What is in conflict is the right to profess and manifest a religion and freedom of enterprise. The business interest can be established in a certain corporate image, for example, through uniforms. Many businessmen and the same administration have accommodated visible religious signs to uniforms such as the Scottish or Canadian police, or British Airways. However, in the litigations quoted here there was no effort to accommodate the manifestation of the religious identity of both women. Under the protection of alleged undifferentiated neutrality, they have been discriminated against for religious reasons. Following this logic we would have to accept that an employer imposed a “sexual neutrality” prohibiting any manifestation of gender identity (ear-rings) or a “racial neutrality” (no workers with curly hair).

This discriminatory and prejudiced reasoning is aggravated when the Court admits that veiled women can be transferred to another job without visual contact with clients. In both cases, the garment covering the head left the face and eyes exposed, so,  would the Court also support an employer to move a black or homosexual worker to another job because it is understood that they could not behave correctly with the customers or to please the clientele? It would be pernicious that in order to protect the business interest, it would yield to the wishes of customers. Dispensing the employer of the duty to comply with equality of treatment to satisfy a desire of the clientele that may be based on prejudicies is to invite the phobias – xenophobia, islamophobia, transphobia, etc. – to govern our workplace, permeate and, In short, poison our democracies.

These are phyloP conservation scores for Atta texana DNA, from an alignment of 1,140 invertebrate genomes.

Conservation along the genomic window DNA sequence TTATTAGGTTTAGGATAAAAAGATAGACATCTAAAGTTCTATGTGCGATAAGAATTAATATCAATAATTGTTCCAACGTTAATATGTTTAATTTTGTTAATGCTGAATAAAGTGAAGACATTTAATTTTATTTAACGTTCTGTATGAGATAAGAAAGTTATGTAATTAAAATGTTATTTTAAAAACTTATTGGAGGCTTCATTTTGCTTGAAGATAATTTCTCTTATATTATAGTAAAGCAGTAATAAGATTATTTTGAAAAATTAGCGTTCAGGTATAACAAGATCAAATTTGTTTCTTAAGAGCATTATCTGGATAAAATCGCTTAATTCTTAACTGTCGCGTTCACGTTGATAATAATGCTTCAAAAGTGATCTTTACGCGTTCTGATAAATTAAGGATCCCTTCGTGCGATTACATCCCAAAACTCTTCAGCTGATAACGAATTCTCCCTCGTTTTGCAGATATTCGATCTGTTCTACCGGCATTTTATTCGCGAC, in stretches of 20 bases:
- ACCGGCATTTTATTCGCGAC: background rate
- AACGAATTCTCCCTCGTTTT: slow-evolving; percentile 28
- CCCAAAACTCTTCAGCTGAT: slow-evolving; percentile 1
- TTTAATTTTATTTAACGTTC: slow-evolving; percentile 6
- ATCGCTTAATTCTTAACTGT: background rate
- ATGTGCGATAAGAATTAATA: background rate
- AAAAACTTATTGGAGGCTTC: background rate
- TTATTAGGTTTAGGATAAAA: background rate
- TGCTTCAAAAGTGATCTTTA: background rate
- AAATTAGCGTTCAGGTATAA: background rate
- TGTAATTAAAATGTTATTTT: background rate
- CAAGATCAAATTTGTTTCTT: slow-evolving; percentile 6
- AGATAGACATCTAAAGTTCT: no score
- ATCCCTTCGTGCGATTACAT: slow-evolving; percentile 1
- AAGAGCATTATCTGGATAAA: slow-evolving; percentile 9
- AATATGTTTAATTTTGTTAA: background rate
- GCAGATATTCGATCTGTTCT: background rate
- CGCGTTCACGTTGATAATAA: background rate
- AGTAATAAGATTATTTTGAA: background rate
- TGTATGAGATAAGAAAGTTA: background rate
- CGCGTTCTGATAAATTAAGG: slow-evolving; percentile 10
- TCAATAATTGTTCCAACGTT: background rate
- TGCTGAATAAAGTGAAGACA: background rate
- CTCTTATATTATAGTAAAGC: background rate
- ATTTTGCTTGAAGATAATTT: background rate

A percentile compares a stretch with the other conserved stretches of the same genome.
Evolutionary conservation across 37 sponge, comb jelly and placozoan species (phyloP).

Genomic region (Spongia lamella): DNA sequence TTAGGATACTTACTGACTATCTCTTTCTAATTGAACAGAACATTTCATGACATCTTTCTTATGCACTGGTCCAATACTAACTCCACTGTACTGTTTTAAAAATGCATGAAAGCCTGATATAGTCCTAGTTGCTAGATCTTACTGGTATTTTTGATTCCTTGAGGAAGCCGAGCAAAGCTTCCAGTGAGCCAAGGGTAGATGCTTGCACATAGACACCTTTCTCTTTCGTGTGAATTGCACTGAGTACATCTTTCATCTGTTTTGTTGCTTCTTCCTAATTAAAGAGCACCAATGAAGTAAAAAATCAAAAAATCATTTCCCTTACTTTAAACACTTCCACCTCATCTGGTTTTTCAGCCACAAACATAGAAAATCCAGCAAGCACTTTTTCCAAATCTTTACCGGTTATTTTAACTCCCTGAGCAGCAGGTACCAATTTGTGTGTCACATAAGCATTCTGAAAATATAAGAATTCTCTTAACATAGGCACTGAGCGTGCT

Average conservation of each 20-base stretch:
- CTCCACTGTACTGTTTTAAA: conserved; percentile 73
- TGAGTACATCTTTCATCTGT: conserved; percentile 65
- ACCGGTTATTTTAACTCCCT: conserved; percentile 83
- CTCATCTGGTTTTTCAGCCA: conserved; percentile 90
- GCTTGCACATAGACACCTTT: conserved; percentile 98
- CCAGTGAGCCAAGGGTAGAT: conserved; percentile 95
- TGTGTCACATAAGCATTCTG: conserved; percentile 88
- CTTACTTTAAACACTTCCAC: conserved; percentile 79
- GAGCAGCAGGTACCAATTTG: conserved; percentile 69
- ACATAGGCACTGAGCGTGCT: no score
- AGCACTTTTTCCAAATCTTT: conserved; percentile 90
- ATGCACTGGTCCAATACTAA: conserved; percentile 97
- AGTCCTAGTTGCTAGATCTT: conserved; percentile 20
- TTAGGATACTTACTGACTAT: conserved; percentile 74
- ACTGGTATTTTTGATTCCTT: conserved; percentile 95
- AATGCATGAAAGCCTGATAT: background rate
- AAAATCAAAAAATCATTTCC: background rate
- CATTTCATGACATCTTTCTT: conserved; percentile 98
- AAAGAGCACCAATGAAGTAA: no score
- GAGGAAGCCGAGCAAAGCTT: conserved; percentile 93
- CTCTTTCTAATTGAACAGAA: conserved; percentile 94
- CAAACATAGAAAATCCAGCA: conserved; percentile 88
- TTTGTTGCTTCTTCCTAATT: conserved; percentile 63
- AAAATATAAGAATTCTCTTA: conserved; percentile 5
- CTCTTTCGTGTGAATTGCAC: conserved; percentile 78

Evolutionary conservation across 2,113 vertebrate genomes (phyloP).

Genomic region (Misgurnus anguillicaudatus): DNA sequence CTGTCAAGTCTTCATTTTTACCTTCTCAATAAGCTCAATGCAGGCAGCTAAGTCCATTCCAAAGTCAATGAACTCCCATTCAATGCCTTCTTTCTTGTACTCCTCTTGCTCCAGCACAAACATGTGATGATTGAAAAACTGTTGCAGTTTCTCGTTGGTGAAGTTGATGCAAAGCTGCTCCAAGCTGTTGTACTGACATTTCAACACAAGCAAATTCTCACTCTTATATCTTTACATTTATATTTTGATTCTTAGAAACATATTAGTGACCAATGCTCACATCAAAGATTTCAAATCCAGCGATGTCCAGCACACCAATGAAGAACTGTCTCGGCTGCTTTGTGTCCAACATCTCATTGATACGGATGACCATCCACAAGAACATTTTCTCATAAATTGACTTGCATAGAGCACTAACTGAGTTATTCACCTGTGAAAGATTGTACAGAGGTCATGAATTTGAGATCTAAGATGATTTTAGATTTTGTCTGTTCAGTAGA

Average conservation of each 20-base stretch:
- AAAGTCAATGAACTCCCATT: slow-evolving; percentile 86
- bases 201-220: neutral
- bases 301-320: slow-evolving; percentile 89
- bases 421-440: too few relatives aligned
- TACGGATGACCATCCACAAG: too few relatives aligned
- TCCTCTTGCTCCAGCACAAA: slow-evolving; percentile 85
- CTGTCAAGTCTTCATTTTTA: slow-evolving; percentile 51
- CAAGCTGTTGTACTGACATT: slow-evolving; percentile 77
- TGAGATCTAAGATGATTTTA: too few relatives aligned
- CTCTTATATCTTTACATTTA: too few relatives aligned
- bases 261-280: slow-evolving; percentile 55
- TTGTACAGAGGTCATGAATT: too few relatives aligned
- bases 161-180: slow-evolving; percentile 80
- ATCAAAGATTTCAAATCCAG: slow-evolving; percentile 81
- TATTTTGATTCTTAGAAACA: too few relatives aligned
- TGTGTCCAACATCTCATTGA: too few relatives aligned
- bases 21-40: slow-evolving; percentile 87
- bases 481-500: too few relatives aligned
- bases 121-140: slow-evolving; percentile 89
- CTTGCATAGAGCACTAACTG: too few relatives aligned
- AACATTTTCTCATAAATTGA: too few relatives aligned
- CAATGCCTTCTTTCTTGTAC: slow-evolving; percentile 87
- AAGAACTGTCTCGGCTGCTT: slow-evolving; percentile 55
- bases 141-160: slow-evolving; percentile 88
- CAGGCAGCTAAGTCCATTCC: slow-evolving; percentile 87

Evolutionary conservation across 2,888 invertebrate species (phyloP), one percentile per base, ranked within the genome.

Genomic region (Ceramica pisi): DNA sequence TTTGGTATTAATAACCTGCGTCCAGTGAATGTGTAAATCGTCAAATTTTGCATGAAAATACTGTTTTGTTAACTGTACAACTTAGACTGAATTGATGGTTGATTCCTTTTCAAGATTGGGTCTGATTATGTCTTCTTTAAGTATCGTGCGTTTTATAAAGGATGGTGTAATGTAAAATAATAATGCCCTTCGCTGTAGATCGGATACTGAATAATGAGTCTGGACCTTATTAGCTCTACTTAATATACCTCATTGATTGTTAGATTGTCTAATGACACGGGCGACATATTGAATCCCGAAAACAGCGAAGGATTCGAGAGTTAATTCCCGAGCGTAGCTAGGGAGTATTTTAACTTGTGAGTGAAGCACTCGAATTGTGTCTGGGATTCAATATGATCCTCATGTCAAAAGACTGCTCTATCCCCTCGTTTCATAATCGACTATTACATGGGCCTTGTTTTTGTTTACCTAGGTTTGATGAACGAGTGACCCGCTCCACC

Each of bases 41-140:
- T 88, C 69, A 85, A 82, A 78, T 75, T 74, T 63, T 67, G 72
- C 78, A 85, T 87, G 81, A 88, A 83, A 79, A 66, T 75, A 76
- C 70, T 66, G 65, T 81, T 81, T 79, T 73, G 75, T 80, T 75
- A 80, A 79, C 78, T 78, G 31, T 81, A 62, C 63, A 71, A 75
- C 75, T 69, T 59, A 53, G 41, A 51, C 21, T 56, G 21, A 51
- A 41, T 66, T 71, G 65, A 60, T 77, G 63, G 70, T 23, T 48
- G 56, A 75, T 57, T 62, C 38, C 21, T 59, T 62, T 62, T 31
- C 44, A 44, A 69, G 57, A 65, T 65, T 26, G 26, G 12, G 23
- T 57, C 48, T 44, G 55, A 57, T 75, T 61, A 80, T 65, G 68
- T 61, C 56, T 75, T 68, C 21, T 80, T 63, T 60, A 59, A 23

It can also be very poisonous to compromise the moral and legal authority of the highest European judicial body, which is responsible for ensuring the fundamental values ​​of the European Union, such as pluralism, non-discrimination, justice and solidarity. Normalizing prejudices opens the door to discrimination and Islamophobia. The latest data from the Eurobarometer on discrimination show that religious discrimination is the category that has increased the most compared to previous years and that the most affected group was Muslim women (only 3% of German employers selected curriculums of veiled applicants, and In the Netherlands 90% of victims of Islamophobic incidents in 2015 were Muslim women). It is time to remind the European Court of Justice that there is no economic integration without social cohesion and that the elimination of structural discrimination is one of the Union’s objectives. The glass ceiling for many women in Europe has become one of concrete for Muslim women. Let’s not throw any more cement on it.

*Eugenia Relaño Pastor is a visiting researcher at the Max Planck Institute for Social Anthropology

To read the COMPLETE article in SPANISH CLICK HERE. It was published in newspaper ELPAIS